Indirect quotes, also known as paraphrases, are extracts, ideas or quotes belonging to another person that you reformulate into your own words, that captures the quotation’s original meaning and essence. In academic writing, paraphrasing is an important skill as concepts often need to be referred to, but the original wording might not be adequate for our purposes. We paraphrase to change the words to suit your own writing style. When paraphrasing, it is still necessary to include an in-text citation to show your reader that the thoughts and ideas you are explaining do not belong to you.


Original quote: “The main reason the accident occurred was due to Andy’s negligent treatment of his toys” (Lightyear, 2005, p.145).

Paraphrase: Lightyear (2005) suggests that primarily, the incident took place due to Andy’s poor care for his toys, although, it could be argued that this was a matter of perspective.


Running text citations vs parenthetical citations 

There are two ways to format your in-text citations in APA:

  • In parenthesis (parenthetical citation)
  • As part of the running text (narrative citation)

Each format has specific conventions.

Parenthetical citation

If a citation is in parenthesis, it means that it is ‘in addition’ to the text. Put simply, the citation will appear after the text it is referring to in, and in round brackets.


Two eyewitness accounts have stated that the event was premeditated and malicious in nature (Hamm, 1994; Head, 1996). Yet, another account has paid more attention to how the event predicated by feelings of inferiority amongst Andy’s toys, not just Woody (Rex et al., 2000).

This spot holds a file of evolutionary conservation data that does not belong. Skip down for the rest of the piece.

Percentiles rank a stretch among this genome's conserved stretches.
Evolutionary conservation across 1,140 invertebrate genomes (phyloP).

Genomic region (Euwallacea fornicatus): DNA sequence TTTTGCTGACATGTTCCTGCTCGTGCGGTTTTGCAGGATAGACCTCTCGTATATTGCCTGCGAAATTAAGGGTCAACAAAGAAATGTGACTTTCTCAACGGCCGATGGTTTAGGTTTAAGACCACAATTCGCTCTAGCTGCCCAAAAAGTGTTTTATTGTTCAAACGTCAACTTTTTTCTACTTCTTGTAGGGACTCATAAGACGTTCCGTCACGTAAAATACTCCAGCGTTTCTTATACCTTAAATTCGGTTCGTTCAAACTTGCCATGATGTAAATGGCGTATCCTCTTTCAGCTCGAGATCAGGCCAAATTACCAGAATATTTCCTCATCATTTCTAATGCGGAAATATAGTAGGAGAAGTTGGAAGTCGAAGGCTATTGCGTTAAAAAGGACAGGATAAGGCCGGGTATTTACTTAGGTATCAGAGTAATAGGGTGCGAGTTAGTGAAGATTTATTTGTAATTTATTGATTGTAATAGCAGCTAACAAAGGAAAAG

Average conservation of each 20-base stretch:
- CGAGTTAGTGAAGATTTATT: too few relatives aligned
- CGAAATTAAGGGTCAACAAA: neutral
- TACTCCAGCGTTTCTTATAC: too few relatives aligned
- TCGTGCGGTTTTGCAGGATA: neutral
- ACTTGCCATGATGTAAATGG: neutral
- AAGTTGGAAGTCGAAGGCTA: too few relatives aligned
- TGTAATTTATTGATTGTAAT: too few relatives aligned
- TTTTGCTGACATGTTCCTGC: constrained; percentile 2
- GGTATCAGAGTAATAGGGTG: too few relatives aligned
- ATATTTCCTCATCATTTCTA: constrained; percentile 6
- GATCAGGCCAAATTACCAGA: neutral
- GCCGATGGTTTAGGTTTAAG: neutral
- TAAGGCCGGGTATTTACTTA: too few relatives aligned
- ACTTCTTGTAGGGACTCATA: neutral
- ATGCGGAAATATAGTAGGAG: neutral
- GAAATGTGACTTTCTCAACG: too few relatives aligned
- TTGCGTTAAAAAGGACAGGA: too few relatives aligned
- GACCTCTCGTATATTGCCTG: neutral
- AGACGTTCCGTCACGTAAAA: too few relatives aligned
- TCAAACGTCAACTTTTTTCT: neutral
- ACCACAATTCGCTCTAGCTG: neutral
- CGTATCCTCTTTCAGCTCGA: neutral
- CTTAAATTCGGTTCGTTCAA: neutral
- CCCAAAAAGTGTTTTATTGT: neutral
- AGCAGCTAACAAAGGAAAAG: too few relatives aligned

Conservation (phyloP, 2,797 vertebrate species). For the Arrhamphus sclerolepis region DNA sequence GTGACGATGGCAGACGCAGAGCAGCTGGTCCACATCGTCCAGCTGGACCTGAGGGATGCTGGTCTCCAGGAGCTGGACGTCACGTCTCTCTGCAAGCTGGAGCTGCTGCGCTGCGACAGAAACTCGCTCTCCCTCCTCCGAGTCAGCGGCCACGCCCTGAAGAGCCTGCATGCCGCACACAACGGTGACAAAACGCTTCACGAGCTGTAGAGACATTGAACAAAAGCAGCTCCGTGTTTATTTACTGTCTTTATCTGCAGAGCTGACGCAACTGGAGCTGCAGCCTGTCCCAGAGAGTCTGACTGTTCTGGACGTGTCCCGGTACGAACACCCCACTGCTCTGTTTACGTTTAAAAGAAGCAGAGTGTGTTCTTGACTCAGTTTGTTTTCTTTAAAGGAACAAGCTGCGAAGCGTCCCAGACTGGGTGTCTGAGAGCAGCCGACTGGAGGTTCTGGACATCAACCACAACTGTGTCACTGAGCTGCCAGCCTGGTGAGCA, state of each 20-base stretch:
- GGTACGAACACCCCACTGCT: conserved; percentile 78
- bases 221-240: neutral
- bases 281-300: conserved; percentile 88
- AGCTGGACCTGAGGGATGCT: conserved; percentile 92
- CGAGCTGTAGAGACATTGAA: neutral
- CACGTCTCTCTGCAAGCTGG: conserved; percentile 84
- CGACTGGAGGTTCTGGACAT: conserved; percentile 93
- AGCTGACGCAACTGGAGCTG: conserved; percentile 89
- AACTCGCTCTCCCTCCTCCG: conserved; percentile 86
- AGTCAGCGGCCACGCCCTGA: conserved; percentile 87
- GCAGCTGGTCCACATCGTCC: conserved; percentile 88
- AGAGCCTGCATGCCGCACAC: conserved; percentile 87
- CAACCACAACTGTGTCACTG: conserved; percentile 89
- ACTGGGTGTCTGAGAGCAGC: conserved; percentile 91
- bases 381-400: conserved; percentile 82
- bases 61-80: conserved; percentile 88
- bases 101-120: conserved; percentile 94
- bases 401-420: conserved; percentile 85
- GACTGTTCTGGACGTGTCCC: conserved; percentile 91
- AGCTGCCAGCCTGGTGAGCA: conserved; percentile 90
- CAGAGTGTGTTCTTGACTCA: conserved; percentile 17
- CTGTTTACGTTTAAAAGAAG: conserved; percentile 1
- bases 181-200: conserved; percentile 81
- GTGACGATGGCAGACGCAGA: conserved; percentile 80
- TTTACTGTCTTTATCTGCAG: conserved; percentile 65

Running-text/Narrative citation

If you refer specifically to the work of an author by name, then you can include the citation as part of your prose. This is referred to as a running-text citation, or a narrative citation. This can be effective, because the flow of your prose is not broken up through the use of round brackets.


Rex et al. (2000) acknowledge that they had each spent a fleeting period of time as Andy’s favourite toy, only to be replaced by the new toy, and that they could understand Woody’s position, having spent an extraordinary amount of time as Andy’s favourite. Yet, Hamm (1994, p. 7) makes no such allowances, and labels Woody’s actions as malicious and vindictive.

Multiple authors & abbreviations

APA has specific conventions to use when citing a source with more than one author or if using an acronym for a corporation i.e. National Health Service (NHS). Consult the table below for specific guidance. This table can also be found in the Official Marjon Guide to APA document.

Reference lists

Components of a reference list

A reference list should be included in every assignment you submit, directly after the conclusion and word count. A reference list is included so that your reader can track any sources you’ve used, so each entry will contain four pieces of information:

  • Author details – these will be named individuals or the name of the company/government department responsible for the work
  • Date – typically, this will be the date of publication, but this isn’t always available for online sources, so might be the date the material was last updated or revised
  • Title of the work – article or book titles, chapter titles, the name of web page or reports, including subtitles and any information on specific editions or report numbers
  • Source information – publication details such as publisher, volume information, web addresses or any other information that allows your reader to identify the source in a huge amount of information 

General rules

  • Each source type has specific requirements for the reference list entry, for example, a journal article will need the title of the article and the publication the article appears in. This is demonstrated below.
  • APA is very prescriptive with punctuation so make sure you know when to insert a full stop or brackets.
  • The list needs to be formatted in alphabetical order, with a hanging indent. This can be done with a few clicks of a button; click on the above links to find out how to do this in Microsoft Word. 

Where can I find information about producing an accurate reference list?

The Marjon APA Referencing Guidance (7th edition) will advise how to produce a reference list for the main types of information sources. Skip to page 13 for details about producing a reference list.

The Official APA Style Guide will also provide information about referencing particular types of information sources.